Dawkins would call this the Argument from Personal Incredulity or also a God of the Gaps approach – just because science cannot currently answer a specific question – in this case what brought about the Big Bang – it is tantamount to giving up to just say “Well, God did it.”

In the end it all seems to boil down to whether you think science can in principle discover what caused the Big Bang or whether you think it is – as it currently seems – beyond the limit of what science can discover about the universe?

Collins comes down firmly on the side of believing that there are limits to what science can discover about the universe and argues that faith in science and faith in God can be combined harmoniously to answer our deepest questions.

“The God hypothesis solves some deeply troubling questions about what came before the Big Bang, and why the universe seems to be so exquisitely tuned for us to be here.” (p81)

Interestingly, at the end of 2006, the year of the publication of Collins’ The Language of God and Dawkins’ The God Delusion, Time magazine set up a debate between the two writers and published a special edition entitled “God vs Science”. The debate between the two – which is well worth studying – can be read at this link.

I have not found much useful material in English by contemporary Muslims about science and the God hypothesis and I do wonder what that says about the current state of the Muslim world. Thankfully, there are some thoughtful Christian scientists who have shared their ideas with us and I think the world is a better place because of them.


Review: Silent Witness, “One Day”

Indigo Jo Blogs - 4 February, 2018 - 22:18

A stockily-built white man in a suit walking down a corridor in an institutional building carrying a red folder under his arm, followed by a white woman in a powered wheelchair wearing a grey overcoat and a pair of blue jeans.Silent Witness is a series based on the work of police pathologists: the “witness” refers to the body of a murder victim. It’s been running since 1996 and the stories are always in two parts on two consecutive nights (Monday and Tuesday, currently). It has always prominently featured female characters, notably the star Amanda Burton, who played pathologist Sam Ryan until she left in the 8th series. Early series were set in Cambridge, echoing other British crime dramas that were set in Oxford, but since series four it has been set in London after Ryan relocated to take up an academic position. Since 2013, it has featured the disabled actress (and comedian) Liz Carr as a lab assistant and has been regarded as a model drama in terms of using a disabled actor to play a disabled character without making it all about the disability. Last week, however, the story was about the murder of two women, one of them disabled, and the abuse of elderly and disabled people at two care homes, and her character (Clarissa Mullery) was at the centre of it. (You can watch the two parts here and here for the next five weeks at the time of writing; there is an interview with Liz Carr here.)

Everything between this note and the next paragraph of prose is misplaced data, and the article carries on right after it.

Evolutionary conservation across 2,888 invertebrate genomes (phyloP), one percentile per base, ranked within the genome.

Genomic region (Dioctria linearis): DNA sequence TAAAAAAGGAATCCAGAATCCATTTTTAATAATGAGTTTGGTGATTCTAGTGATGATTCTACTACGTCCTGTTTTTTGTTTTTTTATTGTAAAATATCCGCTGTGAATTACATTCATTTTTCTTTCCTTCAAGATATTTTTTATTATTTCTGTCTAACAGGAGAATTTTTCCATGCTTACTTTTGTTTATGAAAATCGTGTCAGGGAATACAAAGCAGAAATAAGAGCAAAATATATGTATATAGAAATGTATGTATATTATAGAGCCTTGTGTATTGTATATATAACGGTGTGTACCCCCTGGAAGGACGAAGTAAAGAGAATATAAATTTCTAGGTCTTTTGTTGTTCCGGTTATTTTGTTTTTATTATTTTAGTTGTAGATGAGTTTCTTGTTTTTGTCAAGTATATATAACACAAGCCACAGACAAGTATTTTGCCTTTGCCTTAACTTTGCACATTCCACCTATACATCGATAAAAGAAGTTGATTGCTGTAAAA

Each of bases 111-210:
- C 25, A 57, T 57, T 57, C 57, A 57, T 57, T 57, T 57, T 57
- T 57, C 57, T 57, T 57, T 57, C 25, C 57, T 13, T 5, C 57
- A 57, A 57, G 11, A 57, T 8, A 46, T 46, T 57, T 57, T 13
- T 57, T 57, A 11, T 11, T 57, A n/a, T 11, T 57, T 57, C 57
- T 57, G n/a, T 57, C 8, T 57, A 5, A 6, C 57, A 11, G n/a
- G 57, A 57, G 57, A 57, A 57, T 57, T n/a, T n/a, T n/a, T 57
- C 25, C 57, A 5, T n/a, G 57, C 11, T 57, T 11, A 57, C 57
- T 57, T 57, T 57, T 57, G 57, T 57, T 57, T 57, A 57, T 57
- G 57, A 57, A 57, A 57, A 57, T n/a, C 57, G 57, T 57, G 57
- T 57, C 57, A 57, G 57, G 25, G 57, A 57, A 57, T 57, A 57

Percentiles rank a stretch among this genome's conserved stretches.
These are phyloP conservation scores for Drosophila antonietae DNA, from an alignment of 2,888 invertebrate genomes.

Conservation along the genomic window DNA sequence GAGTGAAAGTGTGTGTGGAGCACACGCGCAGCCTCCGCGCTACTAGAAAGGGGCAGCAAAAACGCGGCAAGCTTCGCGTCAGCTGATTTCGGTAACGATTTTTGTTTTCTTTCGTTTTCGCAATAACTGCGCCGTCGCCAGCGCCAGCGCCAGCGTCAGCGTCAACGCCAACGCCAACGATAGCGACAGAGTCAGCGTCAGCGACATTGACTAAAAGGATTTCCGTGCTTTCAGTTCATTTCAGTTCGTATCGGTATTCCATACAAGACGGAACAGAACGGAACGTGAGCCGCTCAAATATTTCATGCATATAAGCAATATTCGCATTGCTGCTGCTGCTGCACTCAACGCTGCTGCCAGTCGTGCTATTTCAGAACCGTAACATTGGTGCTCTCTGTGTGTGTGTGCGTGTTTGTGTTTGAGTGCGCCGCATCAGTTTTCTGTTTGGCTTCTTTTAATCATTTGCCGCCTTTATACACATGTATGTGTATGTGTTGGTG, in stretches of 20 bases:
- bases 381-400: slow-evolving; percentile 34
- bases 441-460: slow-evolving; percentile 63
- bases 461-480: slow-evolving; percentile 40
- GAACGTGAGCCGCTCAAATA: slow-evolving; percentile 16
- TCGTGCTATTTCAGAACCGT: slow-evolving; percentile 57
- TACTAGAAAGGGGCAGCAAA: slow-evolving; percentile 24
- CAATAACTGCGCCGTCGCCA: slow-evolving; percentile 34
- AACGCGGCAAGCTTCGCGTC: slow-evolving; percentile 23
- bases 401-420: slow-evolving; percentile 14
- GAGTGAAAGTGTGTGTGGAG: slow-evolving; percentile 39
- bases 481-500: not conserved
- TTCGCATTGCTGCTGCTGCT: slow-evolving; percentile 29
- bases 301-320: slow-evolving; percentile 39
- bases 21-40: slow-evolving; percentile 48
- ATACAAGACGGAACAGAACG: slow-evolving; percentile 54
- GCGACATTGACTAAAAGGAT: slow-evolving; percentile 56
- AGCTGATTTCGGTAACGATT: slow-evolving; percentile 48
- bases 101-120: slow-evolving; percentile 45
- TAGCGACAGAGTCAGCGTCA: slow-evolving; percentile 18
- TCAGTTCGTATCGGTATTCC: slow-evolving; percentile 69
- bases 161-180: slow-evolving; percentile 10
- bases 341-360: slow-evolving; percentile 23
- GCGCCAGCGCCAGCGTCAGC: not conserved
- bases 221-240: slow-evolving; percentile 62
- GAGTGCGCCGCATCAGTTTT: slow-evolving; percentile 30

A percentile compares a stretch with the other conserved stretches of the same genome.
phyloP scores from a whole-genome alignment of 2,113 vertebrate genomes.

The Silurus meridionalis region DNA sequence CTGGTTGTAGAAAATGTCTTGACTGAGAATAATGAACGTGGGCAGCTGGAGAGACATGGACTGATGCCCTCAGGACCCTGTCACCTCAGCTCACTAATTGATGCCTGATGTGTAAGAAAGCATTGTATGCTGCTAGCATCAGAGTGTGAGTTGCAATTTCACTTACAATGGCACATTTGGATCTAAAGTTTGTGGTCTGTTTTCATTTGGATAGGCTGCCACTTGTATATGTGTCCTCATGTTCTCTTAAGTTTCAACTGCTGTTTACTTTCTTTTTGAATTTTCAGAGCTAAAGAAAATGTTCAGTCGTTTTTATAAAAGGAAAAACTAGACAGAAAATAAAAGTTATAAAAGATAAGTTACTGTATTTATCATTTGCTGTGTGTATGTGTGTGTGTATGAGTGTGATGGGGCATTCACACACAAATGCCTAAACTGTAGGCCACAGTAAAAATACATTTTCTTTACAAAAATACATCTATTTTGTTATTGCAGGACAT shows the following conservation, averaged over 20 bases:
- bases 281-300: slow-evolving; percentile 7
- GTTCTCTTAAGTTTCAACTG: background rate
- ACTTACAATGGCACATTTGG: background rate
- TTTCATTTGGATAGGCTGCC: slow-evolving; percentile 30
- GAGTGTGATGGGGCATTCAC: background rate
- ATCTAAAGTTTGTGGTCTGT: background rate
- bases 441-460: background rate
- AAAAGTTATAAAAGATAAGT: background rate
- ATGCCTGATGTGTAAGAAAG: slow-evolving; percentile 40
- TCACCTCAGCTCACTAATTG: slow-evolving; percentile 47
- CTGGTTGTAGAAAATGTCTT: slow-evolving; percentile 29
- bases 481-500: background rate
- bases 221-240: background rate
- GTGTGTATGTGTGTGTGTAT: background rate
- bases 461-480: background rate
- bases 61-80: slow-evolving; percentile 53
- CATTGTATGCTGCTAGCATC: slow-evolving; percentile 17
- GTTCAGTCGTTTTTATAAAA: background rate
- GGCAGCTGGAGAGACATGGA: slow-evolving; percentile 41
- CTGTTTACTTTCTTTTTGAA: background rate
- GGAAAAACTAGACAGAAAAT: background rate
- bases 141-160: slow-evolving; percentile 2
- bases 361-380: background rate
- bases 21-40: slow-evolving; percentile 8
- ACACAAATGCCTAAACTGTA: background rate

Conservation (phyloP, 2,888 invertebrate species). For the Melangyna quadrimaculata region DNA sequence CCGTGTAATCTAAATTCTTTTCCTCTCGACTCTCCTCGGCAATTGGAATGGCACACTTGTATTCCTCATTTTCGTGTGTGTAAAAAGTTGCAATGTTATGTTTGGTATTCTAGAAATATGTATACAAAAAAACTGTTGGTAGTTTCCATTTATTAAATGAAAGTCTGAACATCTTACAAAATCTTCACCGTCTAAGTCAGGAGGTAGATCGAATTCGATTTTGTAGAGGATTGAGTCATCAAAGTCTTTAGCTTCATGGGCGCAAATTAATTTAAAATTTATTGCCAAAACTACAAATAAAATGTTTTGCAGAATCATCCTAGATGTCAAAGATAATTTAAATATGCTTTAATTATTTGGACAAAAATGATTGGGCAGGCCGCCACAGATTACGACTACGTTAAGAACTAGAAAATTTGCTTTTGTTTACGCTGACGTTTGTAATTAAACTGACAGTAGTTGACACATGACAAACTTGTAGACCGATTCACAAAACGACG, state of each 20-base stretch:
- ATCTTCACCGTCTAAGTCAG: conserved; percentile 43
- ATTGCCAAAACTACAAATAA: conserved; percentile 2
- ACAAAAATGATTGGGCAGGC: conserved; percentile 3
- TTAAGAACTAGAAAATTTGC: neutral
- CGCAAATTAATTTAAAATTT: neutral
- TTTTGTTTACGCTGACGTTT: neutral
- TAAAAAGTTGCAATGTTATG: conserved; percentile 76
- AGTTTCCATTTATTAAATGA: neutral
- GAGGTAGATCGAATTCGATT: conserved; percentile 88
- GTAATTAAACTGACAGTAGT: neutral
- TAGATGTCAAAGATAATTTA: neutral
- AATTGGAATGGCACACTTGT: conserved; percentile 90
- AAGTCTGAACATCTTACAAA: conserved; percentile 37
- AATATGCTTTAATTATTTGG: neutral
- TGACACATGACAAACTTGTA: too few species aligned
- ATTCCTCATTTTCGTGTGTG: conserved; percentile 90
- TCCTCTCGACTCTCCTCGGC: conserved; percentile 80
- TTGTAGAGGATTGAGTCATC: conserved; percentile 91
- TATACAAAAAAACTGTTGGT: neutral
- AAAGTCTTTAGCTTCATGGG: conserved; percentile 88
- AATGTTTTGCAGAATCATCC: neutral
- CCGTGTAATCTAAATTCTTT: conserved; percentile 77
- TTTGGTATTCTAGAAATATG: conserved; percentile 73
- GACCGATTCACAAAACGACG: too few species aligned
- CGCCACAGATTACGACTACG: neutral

The story opens as a woman drives her car along a road through a park in south London. She is struggling to remain awake, swerving to avoid pedestrians and other vehicles and ultimately colliding with an oncoming truck, killing her. The pathology team find that she has a high dose of two drugs in her system and initially believe it was suicide; however, an elderly woman with Alzheimer’s disease has died and similar drugs are found in her system. The first woman had a son in a local care home — a very grand building, but obviously understaffed and the staff that are there are obstructive — and both homes use the services of a particular doctor. Suspicion falls on the woman’s son, named Kevin, who is autistic and displays challenging behaviour and at one point says he hates her. He also has a girlfriend, Serena, whose impairment is not made clear but it includes a speech impediment, but staff are doing everything they can to keep them apart. One member of staff in particular, Connor, is a bully and uses a stun gun (which is illegal) to subdue the young man when he “steps out of line”. During the first episode it is apparent that he has raped Serena.